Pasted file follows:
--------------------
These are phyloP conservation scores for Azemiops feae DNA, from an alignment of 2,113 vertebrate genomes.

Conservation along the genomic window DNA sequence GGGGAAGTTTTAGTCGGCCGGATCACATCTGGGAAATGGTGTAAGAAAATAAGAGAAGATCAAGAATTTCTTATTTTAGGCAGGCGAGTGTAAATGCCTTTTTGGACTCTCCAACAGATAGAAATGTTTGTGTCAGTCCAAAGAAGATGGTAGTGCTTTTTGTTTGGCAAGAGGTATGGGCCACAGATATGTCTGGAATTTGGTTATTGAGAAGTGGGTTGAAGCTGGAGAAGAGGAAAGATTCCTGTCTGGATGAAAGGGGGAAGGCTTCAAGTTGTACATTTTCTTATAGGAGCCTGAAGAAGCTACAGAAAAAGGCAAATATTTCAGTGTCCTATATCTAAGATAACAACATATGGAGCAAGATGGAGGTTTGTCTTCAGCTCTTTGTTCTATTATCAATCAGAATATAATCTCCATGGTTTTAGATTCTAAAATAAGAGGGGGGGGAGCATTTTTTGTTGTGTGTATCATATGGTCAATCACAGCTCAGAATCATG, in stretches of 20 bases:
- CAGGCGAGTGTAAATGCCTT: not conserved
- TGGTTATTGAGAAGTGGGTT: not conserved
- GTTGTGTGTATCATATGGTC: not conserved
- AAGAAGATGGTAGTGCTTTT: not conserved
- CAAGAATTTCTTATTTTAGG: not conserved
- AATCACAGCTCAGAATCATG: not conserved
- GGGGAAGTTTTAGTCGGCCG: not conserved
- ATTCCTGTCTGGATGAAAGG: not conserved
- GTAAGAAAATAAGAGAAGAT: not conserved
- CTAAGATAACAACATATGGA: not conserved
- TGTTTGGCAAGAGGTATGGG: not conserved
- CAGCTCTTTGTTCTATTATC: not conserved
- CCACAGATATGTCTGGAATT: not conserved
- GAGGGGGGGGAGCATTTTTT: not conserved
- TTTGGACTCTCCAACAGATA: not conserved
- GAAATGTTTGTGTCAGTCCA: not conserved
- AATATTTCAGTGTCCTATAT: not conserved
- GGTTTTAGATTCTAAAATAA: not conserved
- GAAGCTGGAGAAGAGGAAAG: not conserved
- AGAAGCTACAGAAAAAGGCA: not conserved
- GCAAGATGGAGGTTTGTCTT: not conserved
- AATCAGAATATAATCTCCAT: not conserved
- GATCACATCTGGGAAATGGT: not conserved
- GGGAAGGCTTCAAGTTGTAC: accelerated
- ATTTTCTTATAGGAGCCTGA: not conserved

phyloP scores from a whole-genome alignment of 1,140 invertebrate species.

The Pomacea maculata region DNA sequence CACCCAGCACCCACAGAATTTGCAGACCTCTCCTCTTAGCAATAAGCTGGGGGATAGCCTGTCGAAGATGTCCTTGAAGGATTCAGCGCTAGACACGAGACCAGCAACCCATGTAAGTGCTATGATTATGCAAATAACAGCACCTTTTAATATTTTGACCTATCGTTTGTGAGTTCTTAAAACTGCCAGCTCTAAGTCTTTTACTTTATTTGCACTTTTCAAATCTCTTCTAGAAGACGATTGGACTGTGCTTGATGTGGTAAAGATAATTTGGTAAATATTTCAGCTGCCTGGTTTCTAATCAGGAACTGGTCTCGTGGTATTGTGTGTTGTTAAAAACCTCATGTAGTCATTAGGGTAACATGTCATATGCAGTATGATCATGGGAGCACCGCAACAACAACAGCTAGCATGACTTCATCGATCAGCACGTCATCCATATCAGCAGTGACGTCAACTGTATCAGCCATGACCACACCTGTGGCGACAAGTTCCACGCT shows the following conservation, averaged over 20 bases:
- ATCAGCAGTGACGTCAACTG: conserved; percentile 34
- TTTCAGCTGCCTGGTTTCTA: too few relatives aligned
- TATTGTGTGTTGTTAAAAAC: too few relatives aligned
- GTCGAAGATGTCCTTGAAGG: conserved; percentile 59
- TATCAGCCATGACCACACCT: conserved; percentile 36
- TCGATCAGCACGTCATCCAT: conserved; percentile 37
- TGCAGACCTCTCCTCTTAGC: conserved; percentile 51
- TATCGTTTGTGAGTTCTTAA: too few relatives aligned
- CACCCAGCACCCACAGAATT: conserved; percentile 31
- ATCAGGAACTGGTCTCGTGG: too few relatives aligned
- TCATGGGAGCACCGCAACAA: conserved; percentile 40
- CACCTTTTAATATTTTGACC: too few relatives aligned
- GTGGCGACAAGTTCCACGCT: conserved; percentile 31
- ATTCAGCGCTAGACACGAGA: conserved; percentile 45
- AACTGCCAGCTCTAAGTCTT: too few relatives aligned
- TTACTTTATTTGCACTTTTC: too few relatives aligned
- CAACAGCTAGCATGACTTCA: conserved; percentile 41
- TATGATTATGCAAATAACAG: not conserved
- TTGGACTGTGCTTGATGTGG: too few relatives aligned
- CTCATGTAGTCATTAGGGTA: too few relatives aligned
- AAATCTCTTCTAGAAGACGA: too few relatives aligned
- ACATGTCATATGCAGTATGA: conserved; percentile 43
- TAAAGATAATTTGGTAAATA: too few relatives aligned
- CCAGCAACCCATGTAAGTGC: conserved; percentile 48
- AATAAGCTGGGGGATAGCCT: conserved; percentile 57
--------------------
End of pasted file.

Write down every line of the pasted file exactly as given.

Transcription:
These are phyloP conservation scores for Azemiops feae DNA, from an alignment of 2,113 vertebrate genomes.

Conservation along the genomic window DNA sequence GGGGAAGTTTTAGTCGGCCGGATCACATCTGGGAAATGGTGTAAGAAAATAAGAGAAGATCAAGAATTTCTTATTTTAGGCAGGCGAGTGTAAATGCCTTTTTGGACTCTCCAACAGATAGAAATGTTTGTGTCAGTCCAAAGAAGATGGTAGTGCTTTTTGTTTGGCAAGAGGTATGGGCCACAGATATGTCTGGAATTTGGTTATTGAGAAGTGGGTTGAAGCTGGAGAAGAGGAAAGATTCCTGTCTGGATGAAAGGGGGAAGGCTTCAAGTTGTACATTTTCTTATAGGAGCCTGAAGAAGCTACAGAAAAAGGCAAATATTTCAGTGTCCTATATCTAAGATAACAACATATGGAGCAAGATGGAGGTTTGTCTTCAGCTCTTTGTTCTATTATCAATCAGAATATAATCTCCATGGTTTTAGATTCTAAAATAAGAGGGGGGGGAGCATTTTTTGTTGTGTGTATCATATGGTCAATCACAGCTCAGAATCATG, in stretches of 20 bases:
- CAGGCGAGTGTAAATGCCTT: not conserved
- TGGTTATTGAGAAGTGGGTT: not conserved
- GTTGTGTGTATCATATGGTC: not conserved
- AAGAAGATGGTAGTGCTTTT: not conserved
- CAAGAATTTCTTATTTTAGG: not conserved
- AATCACAGCTCAGAATCATG: not conserved
- GGGGAAGTTTTAGTCGGCCG: not conserved
- ATTCCTGTCTGGATGAAAGG: not conserved
- GTAAGAAAATAAGAGAAGAT: not conserved
- CTAAGATAACAACATATGGA: not conserved
- TGTTTGGCAAGAGGTATGGG: not conserved
- CAGCTCTTTGTTCTATTATC: not conserved
- CCACAGATATGTCTGGAATT: not conserved
- GAGGGGGGGGAGCATTTTTT: not conserved
- TTTGGACTCTCCAACAGATA: not conserved
- GAAATGTTTGTGTCAGTCCA: not conserved
- AATATTTCAGTGTCCTATAT: not conserved
- GGTTTTAGATTCTAAAATAA: not conserved
- GAAGCTGGAGAAGAGGAAAG: not conserved
- AGAAGCTACAGAAAAAGGCA: not conserved
- GCAAGATGGAGGTTTGTCTT: not conserved
- AATCAGAATATAATCTCCAT: not conserved
- GATCACATCTGGGAAATGGT: not conserved
- GGGAAGGCTTCAAGTTGTAC: accelerated
- ATTTTCTTATAGGAGCCTGA: not conserved

phyloP scores from a whole-genome alignment of 1,140 invertebrate species.

The Pomacea maculata region DNA sequence CACCCAGCACCCACAGAATTTGCAGACCTCTCCTCTTAGCAATAAGCTGGGGGATAGCCTGTCGAAGATGTCCTTGAAGGATTCAGCGCTAGACACGAGACCAGCAACCCATGTAAGTGCTATGATTATGCAAATAACAGCACCTTTTAATATTTTGACCTATCGTTTGTGAGTTCTTAAAACTGCCAGCTCTAAGTCTTTTACTTTATTTGCACTTTTCAAATCTCTTCTAGAAGACGATTGGACTGTGCTTGATGTGGTAAAGATAATTTGGTAAATATTTCAGCTGCCTGGTTTCTAATCAGGAACTGGTCTCGTGGTATTGTGTGTTGTTAAAAACCTCATGTAGTCATTAGGGTAACATGTCATATGCAGTATGATCATGGGAGCACCGCAACAACAACAGCTAGCATGACTTCATCGATCAGCACGTCATCCATATCAGCAGTGACGTCAACTGTATCAGCCATGACCACACCTGTGGCGACAAGTTCCACGCT shows the following conservation, averaged over 20 bases:
- ATCAGCAGTGACGTCAACTG: conserved; percentile 34
- TTTCAGCTGCCTGGTTTCTA: too few relatives aligned
- TATTGTGTGTTGTTAAAAAC: too few relatives aligned
- GTCGAAGATGTCCTTGAAGG: conserved; percentile 59
- TATCAGCCATGACCACACCT: conserved; percentile 36
- TCGATCAGCACGTCATCCAT: conserved; percentile 37
- TGCAGACCTCTCCTCTTAGC: conserved; percentile 51
- TATCGTTTGTGAGTTCTTAA: too few relatives aligned
- CACCCAGCACCCACAGAATT: conserved; percentile 31
- ATCAGGAACTGGTCTCGTGG: too few relatives aligned
- TCATGGGAGCACCGCAACAA: conserved; percentile 40
- CACCTTTTAATATTTTGACC: too few relatives aligned
- GTGGCGACAAGTTCCACGCT: conserved; percentile 31
- ATTCAGCGCTAGACACGAGA: conserved; percentile 45
- AACTGCCAGCTCTAAGTCTT: too few relatives aligned
- TTACTTTATTTGCACTTTTC: too few relatives aligned
- CAACAGCTAGCATGACTTCA: conserved; percentile 41
- TATGATTATGCAAATAACAG: not conserved
- TTGGACTGTGCTTGATGTGG: too few relatives aligned
- CTCATGTAGTCATTAGGGTA: too few relatives aligned
- AAATCTCTTCTAGAAGACGA: too few relatives aligned
- ACATGTCATATGCAGTATGA: conserved; percentile 43
- TAAAGATAATTTGGTAAATA: too few relatives aligned
- CCAGCAACCCATGTAAGTGC: conserved; percentile 48
- AATAAGCTGGGGGATAGCCT: conserved; percentile 57